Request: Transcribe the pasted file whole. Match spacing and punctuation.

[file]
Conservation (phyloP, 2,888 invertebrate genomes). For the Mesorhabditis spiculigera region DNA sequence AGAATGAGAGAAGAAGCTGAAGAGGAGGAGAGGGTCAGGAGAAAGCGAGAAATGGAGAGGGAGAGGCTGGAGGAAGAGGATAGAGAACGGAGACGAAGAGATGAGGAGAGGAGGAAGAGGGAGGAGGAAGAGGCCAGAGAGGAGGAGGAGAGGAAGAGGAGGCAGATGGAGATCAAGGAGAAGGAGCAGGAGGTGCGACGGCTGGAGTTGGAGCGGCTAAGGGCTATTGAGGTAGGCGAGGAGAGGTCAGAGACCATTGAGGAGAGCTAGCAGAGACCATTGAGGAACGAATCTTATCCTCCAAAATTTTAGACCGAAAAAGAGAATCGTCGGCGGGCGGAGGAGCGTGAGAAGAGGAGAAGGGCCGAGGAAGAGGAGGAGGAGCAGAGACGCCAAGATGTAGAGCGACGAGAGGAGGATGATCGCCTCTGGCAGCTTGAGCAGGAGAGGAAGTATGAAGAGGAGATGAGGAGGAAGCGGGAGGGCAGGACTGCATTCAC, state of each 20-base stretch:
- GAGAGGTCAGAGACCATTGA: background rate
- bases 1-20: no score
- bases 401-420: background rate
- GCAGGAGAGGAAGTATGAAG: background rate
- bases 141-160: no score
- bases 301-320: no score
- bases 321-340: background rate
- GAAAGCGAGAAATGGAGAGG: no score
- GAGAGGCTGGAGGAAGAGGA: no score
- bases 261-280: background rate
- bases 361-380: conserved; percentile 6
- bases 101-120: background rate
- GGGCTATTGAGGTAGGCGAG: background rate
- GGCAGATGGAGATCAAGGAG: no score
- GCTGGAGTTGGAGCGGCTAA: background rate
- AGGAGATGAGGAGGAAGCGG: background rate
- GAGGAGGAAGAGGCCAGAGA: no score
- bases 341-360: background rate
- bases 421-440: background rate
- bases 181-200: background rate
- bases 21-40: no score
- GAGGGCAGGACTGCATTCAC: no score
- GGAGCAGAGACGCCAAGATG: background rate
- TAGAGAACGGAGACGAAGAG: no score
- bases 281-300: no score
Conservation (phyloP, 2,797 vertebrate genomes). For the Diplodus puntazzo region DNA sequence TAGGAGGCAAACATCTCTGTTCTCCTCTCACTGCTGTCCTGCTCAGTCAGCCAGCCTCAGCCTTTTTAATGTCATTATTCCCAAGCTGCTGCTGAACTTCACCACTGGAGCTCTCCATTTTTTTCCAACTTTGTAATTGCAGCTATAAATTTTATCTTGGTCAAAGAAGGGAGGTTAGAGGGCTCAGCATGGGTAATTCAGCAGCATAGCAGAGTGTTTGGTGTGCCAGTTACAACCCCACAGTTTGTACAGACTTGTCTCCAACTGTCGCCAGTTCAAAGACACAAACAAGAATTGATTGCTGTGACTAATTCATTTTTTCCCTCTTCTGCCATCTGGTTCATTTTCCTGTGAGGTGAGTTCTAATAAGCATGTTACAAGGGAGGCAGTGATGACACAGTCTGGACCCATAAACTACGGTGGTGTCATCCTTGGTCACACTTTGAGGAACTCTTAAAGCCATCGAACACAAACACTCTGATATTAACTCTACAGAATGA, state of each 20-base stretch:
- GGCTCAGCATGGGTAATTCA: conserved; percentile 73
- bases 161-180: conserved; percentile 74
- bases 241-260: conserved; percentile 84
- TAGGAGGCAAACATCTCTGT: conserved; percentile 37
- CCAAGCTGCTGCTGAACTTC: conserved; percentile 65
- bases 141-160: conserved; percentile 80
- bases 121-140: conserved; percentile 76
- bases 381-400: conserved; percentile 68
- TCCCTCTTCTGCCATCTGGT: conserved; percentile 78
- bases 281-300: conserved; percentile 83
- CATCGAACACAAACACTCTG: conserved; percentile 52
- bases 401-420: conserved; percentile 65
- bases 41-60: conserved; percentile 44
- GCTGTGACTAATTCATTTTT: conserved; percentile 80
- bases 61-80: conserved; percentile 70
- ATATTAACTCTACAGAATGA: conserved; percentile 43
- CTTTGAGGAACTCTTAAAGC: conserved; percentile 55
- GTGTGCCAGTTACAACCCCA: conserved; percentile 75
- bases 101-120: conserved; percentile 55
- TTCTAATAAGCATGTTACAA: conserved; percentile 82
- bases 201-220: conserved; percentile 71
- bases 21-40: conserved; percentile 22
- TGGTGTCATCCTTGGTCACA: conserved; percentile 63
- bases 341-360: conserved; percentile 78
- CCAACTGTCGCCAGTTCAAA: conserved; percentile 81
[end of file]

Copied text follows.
Conservation (phyloP, 2,888 invertebrate genomes). For the Mesorhabditis spiculigera region DNA sequence AGAATGAGAGAAGAAGCTGAAGAGGAGGAGAGGGTCAGGAGAAAGCGAGAAATGGAGAGGGAGAGGCTGGAGGAAGAGGATAGAGAACGGAGACGAAGAGATGAGGAGAGGAGGAAGAGGGAGGAGGAAGAGGCCAGAGAGGAGGAGGAGAGGAAGAGGAGGCAGATGGAGATCAAGGAGAAGGAGCAGGAGGTGCGACGGCTGGAGTTGGAGCGGCTAAGGGCTATTGAGGTAGGCGAGGAGAGGTCAGAGACCATTGAGGAGAGCTAGCAGAGACCATTGAGGAACGAATCTTATCCTCCAAAATTTTAGACCGAAAAAGAGAATCGTCGGCGGGCGGAGGAGCGTGAGAAGAGGAGAAGGGCCGAGGAAGAGGAGGAGGAGCAGAGACGCCAAGATGTAGAGCGACGAGAGGAGGATGATCGCCTCTGGCAGCTTGAGCAGGAGAGGAAGTATGAAGAGGAGATGAGGAGGAAGCGGGAGGGCAGGACTGCATTCAC, state of each 20-base stretch:
- GAGAGGTCAGAGACCATTGA: background rate
- bases 1-20: no score
- bases 401-420: background rate
- GCAGGAGAGGAAGTATGAAG: background rate
- bases 141-160: no score
- bases 301-320: no score
- bases 321-340: background rate
- GAAAGCGAGAAATGGAGAGG: no score
- GAGAGGCTGGAGGAAGAGGA: no score
- bases 261-280: background rate
- bases 361-380: conserved; percentile 6
- bases 101-120: background rate
- GGGCTATTGAGGTAGGCGAG: background rate
- GGCAGATGGAGATCAAGGAG: no score
- GCTGGAGTTGGAGCGGCTAA: background rate
- AGGAGATGAGGAGGAAGCGG: background rate
- GAGGAGGAAGAGGCCAGAGA: no score
- bases 341-360: background rate
- bases 421-440: background rate
- bases 181-200: background rate
- bases 21-40: no score
- GAGGGCAGGACTGCATTCAC: no score
- GGAGCAGAGACGCCAAGATG: background rate
- TAGAGAACGGAGACGAAGAG: no score
- bases 281-300: no score
Conservation (phyloP, 2,797 vertebrate genomes). For the Diplodus puntazzo region DNA sequence TAGGAGGCAAACATCTCTGTTCTCCTCTCACTGCTGTCCTGCTCAGTCAGCCAGCCTCAGCCTTTTTAATGTCATTATTCCCAAGCTGCTGCTGAACTTCACCACTGGAGCTCTCCATTTTTTTCCAACTTTGTAATTGCAGCTATAAATTTTATCTTGGTCAAAGAAGGGAGGTTAGAGGGCTCAGCATGGGTAATTCAGCAGCATAGCAGAGTGTTTGGTGTGCCAGTTACAACCCCACAGTTTGTACAGACTTGTCTCCAACTGTCGCCAGTTCAAAGACACAAACAAGAATTGATTGCTGTGACTAATTCATTTTTTCCCTCTTCTGCCATCTGGTTCATTTTCCTGTGAGGTGAGTTCTAATAAGCATGTTACAAGGGAGGCAGTGATGACACAGTCTGGACCCATAAACTACGGTGGTGTCATCCTTGGTCACACTTTGAGGAACTCTTAAAGCCATCGAACACAAACACTCTGATATTAACTCTACAGAATGA, state of each 20-base stretch:
- GGCTCAGCATGGGTAATTCA: conserved; percentile 73
- bases 161-180: conserved; percentile 74
- bases 241-260: conserved; percentile 84
- TAGGAGGCAAACATCTCTGT: conserved; percentile 37
- CCAAGCTGCTGCTGAACTTC: conserved; percentile 65
- bases 141-160: conserved; percentile 80
- bases 121-140: conserved; percentile 76
- bases 381-400: conserved; percentile 68
- TCCCTCTTCTGCCATCTGGT: conserved; percentile 78
- bases 281-300: conserved; percentile 83
- CATCGAACACAAACACTCTG: conserved; percentile 52
- bases 401-420: conserved; percentile 65
- bases 41-60: conserved; percentile 44
- GCTGTGACTAATTCATTTTT: conserved; percentile 80
- bases 61-80: conserved; percentile 70
- ATATTAACTCTACAGAATGA: conserved; percentile 43
- CTTTGAGGAACTCTTAAAGC: conserved; percentile 55
- GTGTGCCAGTTACAACCCCA: conserved; percentile 75
- bases 101-120: conserved; percentile 55
- TTCTAATAAGCATGTTACAA: conserved; percentile 82
- bases 201-220: conserved; percentile 71
- bases 21-40: conserved; percentile 22
- TGGTGTCATCCTTGGTCACA: conserved; percentile 63
- bases 341-360: conserved; percentile 78
- CCAACTGTCGCCAGTTCAAA: conserved; percentile 81